Employees are the lifeblood of every company, vital for the services and products the company provides. Therefore, they must be protected by the people that employ them. Workers’ compensation can provide this protection to benefit employers and employees. Keep reading to learn more about workers’ compensation and the regulations surrounding it.
What is Workers’ Compensation?
Workers’ compensation insurance protects employees against the unforeseen costs of injury or illness acquired on the job. It’s beneficial and required for both parties. Employees receive compensation and time off for workplace injuries. Plus, companies can protect themselves from liability for injured employees.
Laws and Regulations
Massachusetts requires all employers to acquire workers’ comp insurance to protect themselves and their employees. The Department of Industrial Accidents (DIA) is in charge of regulating this insurance.
Workers’ compensation covers situations such as:
- Work-related injuries and illnesses: Any injuries or illnesses that occur while on the job should be covered. Medical costs will be covered as long as employees immediately report them to a healthcare professional to receive their claim.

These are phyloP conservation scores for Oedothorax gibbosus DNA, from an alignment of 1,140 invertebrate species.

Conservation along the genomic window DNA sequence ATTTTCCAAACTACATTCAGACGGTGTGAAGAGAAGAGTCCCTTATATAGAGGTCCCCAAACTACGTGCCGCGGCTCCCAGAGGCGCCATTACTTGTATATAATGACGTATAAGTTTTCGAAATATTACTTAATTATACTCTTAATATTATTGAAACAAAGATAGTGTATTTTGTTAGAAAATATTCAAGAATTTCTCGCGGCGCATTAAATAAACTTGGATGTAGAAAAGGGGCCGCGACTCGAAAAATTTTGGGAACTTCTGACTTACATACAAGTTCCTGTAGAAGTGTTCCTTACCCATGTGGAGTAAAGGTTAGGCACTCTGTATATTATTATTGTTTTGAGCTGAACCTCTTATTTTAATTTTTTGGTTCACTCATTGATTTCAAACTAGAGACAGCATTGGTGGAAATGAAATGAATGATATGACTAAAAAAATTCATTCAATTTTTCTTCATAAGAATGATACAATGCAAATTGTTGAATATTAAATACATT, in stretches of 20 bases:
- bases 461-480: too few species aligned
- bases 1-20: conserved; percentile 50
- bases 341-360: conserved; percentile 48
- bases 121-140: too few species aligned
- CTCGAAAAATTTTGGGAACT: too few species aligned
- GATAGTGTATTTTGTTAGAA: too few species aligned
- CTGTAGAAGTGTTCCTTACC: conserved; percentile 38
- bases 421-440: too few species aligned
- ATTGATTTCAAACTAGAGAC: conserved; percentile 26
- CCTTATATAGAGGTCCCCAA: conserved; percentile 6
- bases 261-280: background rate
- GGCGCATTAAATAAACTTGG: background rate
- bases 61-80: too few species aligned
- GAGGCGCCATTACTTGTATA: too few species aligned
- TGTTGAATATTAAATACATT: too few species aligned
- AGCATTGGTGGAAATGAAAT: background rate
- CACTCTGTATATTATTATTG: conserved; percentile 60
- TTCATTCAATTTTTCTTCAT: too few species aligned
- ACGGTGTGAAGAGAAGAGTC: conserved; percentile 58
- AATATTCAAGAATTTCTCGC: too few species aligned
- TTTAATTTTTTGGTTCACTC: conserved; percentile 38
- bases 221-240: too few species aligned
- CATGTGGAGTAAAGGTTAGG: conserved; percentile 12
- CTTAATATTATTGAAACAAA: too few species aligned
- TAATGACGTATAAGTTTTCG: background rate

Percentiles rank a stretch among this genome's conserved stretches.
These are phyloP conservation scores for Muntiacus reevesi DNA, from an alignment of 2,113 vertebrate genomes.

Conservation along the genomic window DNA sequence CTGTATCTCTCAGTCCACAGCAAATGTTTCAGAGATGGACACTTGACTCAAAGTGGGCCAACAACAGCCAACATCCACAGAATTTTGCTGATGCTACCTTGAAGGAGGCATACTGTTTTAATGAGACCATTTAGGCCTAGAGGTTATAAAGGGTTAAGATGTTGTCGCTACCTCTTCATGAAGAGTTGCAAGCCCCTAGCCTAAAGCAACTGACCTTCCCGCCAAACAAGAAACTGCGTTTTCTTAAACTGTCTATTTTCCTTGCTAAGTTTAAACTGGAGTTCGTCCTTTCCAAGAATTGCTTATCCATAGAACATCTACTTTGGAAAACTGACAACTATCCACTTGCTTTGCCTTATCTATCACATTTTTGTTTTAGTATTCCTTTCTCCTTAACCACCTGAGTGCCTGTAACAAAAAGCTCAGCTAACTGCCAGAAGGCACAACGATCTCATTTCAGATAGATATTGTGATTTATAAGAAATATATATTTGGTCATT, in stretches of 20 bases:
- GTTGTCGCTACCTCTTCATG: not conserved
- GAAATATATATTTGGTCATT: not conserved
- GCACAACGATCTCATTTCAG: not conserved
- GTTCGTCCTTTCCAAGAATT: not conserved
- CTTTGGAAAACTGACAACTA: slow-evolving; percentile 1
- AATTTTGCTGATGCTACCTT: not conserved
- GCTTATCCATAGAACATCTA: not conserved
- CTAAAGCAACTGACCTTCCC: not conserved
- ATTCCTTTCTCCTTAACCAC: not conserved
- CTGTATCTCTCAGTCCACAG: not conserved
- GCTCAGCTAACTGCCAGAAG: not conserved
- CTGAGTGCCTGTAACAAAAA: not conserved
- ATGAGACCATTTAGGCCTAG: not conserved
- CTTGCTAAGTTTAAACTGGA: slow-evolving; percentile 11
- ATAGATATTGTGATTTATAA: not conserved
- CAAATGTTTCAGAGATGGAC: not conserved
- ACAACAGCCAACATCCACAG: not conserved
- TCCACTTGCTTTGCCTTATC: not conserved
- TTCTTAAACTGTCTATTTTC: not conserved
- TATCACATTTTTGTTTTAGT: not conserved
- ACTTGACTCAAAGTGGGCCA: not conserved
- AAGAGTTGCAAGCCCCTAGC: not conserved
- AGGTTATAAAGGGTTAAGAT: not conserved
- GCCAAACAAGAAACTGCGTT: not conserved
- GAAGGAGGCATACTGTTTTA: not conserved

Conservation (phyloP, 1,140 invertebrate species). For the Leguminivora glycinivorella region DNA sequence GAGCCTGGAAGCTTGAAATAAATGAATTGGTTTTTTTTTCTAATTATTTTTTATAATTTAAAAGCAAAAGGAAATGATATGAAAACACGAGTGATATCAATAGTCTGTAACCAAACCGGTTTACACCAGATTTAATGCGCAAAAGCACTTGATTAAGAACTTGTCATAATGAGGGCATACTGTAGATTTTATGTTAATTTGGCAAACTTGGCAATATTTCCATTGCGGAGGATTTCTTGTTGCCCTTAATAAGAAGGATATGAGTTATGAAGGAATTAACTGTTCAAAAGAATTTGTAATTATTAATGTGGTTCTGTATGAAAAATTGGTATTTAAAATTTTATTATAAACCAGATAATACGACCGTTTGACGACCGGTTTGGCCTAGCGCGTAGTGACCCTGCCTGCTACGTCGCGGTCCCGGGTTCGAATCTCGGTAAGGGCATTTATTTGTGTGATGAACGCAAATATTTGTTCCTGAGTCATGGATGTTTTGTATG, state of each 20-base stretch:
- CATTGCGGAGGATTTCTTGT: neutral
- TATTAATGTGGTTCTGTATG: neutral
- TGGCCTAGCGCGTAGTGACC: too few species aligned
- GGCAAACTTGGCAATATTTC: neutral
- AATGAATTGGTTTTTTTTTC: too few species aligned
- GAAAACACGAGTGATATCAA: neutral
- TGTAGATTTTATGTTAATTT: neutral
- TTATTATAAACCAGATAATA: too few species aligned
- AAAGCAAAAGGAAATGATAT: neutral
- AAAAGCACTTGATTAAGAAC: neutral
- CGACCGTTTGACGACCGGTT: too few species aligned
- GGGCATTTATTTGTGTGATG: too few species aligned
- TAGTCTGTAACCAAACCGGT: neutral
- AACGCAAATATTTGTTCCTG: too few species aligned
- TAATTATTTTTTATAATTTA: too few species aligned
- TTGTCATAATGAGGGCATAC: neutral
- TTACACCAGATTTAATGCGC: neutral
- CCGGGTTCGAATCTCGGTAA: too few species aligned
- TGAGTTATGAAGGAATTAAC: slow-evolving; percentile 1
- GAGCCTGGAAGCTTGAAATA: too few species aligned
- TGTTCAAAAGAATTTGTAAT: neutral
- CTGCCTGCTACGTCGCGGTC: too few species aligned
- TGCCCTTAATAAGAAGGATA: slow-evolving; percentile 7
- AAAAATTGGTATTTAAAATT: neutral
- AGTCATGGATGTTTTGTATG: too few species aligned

- Disability: If an employee is injured on the job and becomes permanently disabled and unable to work, they can receive 60% of their previous salary for up to three years.
- Recovery time: Any time off work due to physical therapy or recovery is covered by insurance and protects employees from missing wages.
- Death: If an employee passes away while performing work duties, the employee’s family can receive compensation, such as to help with funeral costs.
The DIA requires that all employees receive coverage no matter how much they work. They also make sure every employee has the correct coverage and class depending on the risks of the job. Employees can find what their specific workers’ comp covers on the DIA website.
Is Workers Compensation Taxable?
In the state of Massachusetts, workers’ comp isn’t taxable. In the event of an accident, workers’ comp is not considered as your income for both state and federal tax purposes as long as the insurance company follows state laws for payment. However, some circumstances can affect this, like receiving disability benefits.
Contact us to learn about workers’ compensation insurance needs for your business!